• Male students/instructors making jokes while rolling along the lines of, “Why would I want to try to pass your guard?”
  • Male students/instructors refusing to take no for an answer when female students reject their social or romantic overtures.
  • Male students/instructors becoming disproportionately and inappropriately angry and defensive when called out for sexist comments or jokes.

Examine your language: Matt’s article indicates that any condoning of sexist/homophobic jokes and/or jokes about abuse and rape is a bright red flag. But different people have different ideas of what falls into these categories, and some well-meaning people may let words and phrases slide because they seem to be no big deal and “everybody says them.” However, just because something is ubiquitous, that does not automatically mean it is innocuous. Here are a few examples of words and phrases I have heard people use freely in front of me—and some of which I have used at times myself—that I would like to invite us all to examine and really think about:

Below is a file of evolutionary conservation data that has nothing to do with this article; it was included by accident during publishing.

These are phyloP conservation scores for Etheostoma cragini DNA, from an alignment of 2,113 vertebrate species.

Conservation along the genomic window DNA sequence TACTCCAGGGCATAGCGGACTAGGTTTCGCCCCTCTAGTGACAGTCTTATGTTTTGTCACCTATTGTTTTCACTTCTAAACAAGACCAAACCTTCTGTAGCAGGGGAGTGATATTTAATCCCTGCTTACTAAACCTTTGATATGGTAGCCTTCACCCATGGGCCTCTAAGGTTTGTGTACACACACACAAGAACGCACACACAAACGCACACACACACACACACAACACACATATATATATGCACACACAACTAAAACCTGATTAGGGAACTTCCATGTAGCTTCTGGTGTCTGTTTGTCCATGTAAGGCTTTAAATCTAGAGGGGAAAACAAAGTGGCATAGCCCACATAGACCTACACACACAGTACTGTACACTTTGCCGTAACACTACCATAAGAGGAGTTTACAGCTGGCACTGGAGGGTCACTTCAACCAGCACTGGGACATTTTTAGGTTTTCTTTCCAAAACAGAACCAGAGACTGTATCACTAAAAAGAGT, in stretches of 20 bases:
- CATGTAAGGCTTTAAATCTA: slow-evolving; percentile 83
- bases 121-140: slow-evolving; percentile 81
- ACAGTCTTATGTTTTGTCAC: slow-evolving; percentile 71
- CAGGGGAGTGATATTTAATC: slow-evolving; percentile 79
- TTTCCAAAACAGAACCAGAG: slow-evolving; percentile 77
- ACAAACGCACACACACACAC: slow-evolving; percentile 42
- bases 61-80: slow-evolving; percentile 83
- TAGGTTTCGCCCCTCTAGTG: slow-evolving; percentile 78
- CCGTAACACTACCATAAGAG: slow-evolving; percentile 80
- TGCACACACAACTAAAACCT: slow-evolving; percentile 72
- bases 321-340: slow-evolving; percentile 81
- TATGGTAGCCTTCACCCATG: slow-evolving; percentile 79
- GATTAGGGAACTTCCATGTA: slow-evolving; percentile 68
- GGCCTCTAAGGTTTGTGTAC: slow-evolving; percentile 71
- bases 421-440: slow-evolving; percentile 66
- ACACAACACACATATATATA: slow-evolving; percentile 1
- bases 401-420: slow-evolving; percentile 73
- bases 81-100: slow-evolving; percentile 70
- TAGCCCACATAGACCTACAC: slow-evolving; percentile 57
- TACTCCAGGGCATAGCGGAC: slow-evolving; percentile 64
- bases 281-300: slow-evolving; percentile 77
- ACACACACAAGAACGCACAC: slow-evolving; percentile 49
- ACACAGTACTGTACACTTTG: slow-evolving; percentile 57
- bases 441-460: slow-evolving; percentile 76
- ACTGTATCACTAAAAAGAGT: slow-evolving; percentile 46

• “Like my wifebeater? It’s new.”
  • “Don’t be a pussy.”
  • “He’s got sand in his vagina.”
  • “He must be on the rag.’”
  • “Don’t get your panties in a wad, bro.”
  • “Dude, you’re gonna let a girl tap you out?”
  • “She’s a total butterface.”
  • “Did you see my tournament match? My opponent raped me for 10 minutes straight.”